May 13, 2009 / 5:37 PM / 11 years ago

Anna Nicole boyfriend pleads not guilty in drug case

Howard K. Stern, long-time attorney and partner of late celebrity Anna Nicole Smith, stands in the courtroom during his arraignment at the Los Angeles County Criminal Courts building in Los Angeles, California, May 13, 2009. REUTERS/Spencer Weiner/Pool

LOS ANGELES (Reuters) - Anna Nicole Smith’s former boyfriend and two of her doctors pleaded not guilty on Wednesday to charges they illegally supplied the Playboy model with prescription drugs for years before she died from an accidental overdose.

Howard K. Stern, who was also Smith’s lawyer, her psychiatrist Khristine Eroshevich and Dr Sandeep Kapoor entered not guilty pleas during a brief appearance in Los Angeles Superior Court.

They were ordered to return to court on June 8, when a judge is expected to set the date for a preliminary hearing to determine whether they should stand trial. If convicted, they could face more than 5 years in prison.

Stern, 40, and the doctors are charged with conspiracy and prescribing painkillers, sleeping pills, anxiety medicines and other drugs to Smith between 2004 and her death from an overdose of prescription drugs in Florida on February 8, 2007.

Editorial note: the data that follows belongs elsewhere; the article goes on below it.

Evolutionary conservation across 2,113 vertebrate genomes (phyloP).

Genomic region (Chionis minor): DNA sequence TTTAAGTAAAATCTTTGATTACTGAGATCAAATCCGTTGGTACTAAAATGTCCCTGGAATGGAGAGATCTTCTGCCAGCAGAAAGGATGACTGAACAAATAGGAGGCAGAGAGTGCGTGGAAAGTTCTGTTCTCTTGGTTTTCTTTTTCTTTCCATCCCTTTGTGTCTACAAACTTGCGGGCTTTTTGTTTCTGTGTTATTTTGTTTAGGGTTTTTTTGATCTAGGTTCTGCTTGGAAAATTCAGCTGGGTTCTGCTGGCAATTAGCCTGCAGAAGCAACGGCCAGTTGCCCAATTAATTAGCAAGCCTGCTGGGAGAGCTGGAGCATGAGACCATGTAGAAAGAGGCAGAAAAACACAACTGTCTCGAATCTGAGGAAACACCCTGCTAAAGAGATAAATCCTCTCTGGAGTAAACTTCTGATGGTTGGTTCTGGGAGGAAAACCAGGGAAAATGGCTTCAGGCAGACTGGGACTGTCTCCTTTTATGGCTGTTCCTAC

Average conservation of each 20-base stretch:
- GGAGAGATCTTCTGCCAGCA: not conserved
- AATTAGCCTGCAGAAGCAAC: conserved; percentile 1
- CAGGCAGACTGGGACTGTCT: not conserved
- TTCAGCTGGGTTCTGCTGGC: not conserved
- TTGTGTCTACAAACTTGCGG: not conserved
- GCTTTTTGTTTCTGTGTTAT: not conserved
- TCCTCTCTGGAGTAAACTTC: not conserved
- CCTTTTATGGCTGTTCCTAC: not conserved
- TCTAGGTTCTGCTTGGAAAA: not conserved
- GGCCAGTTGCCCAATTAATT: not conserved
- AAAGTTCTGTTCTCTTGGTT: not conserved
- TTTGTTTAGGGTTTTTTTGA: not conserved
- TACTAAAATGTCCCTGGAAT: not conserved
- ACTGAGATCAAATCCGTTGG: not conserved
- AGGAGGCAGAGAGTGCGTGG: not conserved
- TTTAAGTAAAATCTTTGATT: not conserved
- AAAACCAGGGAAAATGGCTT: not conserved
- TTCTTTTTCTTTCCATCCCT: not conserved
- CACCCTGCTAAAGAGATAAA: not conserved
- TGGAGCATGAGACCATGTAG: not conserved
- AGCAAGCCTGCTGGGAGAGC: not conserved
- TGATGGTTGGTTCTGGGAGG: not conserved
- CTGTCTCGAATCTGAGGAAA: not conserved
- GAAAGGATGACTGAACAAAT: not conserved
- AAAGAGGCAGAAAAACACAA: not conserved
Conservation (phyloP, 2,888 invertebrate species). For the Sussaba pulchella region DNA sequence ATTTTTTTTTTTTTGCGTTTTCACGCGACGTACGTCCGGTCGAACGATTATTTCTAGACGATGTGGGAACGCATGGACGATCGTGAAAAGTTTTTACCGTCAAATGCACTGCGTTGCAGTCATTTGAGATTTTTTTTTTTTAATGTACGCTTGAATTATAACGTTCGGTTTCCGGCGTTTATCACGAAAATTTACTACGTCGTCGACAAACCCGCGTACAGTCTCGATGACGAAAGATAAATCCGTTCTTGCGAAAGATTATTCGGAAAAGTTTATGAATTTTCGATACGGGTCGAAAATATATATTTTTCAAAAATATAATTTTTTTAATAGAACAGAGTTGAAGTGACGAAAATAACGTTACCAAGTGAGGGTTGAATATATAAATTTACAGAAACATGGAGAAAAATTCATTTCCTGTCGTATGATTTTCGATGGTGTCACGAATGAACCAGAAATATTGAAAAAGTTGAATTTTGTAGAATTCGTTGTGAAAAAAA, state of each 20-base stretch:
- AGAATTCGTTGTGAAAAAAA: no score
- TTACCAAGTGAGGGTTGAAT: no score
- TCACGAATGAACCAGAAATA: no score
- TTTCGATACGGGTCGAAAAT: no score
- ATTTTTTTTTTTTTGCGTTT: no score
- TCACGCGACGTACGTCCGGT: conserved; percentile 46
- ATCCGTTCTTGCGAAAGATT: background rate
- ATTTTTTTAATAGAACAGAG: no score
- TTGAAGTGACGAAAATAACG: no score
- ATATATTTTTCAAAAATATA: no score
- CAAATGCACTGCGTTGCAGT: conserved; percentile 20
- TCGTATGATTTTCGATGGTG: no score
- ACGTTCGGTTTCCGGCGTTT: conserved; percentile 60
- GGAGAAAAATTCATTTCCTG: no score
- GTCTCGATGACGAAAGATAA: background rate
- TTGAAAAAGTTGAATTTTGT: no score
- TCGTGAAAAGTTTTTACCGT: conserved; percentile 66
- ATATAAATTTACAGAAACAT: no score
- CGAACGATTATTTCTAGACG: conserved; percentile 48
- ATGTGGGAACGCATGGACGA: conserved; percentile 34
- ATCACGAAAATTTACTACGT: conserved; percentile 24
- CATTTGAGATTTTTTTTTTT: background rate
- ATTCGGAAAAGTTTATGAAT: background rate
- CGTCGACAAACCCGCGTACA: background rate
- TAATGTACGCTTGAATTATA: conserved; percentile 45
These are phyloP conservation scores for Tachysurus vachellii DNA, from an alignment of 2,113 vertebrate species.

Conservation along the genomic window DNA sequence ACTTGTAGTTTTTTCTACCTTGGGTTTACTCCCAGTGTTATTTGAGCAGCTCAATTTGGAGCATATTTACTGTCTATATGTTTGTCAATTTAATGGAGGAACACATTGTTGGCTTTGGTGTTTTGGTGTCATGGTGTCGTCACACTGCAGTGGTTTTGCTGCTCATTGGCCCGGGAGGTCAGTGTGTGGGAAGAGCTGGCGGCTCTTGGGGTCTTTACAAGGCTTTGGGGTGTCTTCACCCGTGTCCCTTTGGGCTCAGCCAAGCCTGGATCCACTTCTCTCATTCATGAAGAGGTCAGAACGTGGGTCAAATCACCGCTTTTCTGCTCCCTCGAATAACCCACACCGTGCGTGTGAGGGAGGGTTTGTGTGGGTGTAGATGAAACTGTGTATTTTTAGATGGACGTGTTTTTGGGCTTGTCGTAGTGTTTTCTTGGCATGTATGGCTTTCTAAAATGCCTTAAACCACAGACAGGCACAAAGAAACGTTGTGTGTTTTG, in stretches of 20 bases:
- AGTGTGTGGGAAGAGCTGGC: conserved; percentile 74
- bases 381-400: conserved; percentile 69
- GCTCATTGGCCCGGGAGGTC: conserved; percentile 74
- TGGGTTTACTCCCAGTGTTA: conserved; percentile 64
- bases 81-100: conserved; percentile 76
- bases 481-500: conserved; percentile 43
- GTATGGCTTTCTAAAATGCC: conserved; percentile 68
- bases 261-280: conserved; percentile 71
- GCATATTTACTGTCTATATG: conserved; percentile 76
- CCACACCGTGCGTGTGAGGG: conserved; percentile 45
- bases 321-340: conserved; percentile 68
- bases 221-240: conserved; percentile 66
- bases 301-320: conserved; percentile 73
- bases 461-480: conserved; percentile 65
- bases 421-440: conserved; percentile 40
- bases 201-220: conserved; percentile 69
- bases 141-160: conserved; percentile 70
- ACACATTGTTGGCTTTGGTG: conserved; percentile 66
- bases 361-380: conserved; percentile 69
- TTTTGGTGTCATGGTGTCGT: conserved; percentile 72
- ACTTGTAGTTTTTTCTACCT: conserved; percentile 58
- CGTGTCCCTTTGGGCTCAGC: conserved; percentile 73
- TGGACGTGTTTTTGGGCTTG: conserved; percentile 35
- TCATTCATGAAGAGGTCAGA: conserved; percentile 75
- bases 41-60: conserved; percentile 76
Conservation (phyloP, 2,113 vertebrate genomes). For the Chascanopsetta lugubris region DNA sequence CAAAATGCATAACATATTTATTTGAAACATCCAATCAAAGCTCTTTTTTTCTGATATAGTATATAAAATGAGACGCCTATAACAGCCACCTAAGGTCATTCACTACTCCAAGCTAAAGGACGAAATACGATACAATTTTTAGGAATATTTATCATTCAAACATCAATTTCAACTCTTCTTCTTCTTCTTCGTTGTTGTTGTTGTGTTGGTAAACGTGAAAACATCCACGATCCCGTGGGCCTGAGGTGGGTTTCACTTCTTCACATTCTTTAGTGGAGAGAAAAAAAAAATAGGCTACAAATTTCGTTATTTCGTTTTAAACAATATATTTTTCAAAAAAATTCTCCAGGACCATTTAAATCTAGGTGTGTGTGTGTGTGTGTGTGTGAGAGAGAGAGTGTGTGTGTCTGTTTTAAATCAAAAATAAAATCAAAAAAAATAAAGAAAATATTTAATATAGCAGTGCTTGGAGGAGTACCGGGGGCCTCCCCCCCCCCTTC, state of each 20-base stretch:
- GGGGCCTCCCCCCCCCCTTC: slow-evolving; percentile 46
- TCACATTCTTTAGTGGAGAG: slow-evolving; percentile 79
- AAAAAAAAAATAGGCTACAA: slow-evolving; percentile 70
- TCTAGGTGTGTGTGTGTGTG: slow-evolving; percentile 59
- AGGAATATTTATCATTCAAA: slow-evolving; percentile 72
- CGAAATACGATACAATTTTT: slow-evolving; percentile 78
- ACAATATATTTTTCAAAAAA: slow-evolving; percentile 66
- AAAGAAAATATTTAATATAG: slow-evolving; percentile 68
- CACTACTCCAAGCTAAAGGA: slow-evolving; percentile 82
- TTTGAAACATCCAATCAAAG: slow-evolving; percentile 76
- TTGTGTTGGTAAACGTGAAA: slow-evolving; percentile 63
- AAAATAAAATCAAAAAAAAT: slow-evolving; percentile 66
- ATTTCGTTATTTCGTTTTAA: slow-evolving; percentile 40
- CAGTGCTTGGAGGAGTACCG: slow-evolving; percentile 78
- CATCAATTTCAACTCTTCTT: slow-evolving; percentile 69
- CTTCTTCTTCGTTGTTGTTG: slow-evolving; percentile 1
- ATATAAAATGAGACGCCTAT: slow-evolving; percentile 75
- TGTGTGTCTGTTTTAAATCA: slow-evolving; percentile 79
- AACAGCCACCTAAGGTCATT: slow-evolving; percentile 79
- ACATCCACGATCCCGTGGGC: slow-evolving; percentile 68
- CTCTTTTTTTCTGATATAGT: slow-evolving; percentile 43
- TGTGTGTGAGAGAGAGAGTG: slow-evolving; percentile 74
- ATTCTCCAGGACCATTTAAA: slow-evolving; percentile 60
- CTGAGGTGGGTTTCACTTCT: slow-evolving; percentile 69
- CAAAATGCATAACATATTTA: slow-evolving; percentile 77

Smith, who was 39 when she died, is best known as a Playboy Playmate and Guess jeans model, but she first gained famed by marrying 89-year-old billionaire oil tycoon Howard Marshall when she was 26.

Stern and the two doctors are accused of obtaining the pills for Smith by using false names, but their lawyers say they were merely carrying out Smith’s wishes and that the drugs were prescribed for legitimate medical reasons.

“What I said, and I’ll say it every time I’m here, is Howard K. Stern didn’t commit a criminal act, period, under any set of circumstances,” Stern’s defense lawyer Steve Sadow told reporters after the hearing.

Smith, who emulated Marilyn Monroe with her buxom blond looks, died shortly after the birth of her daughter and the death of her 20-year-old son, who also died of an overdose from prescription drugs and methadone.

Editing by Helen Popper

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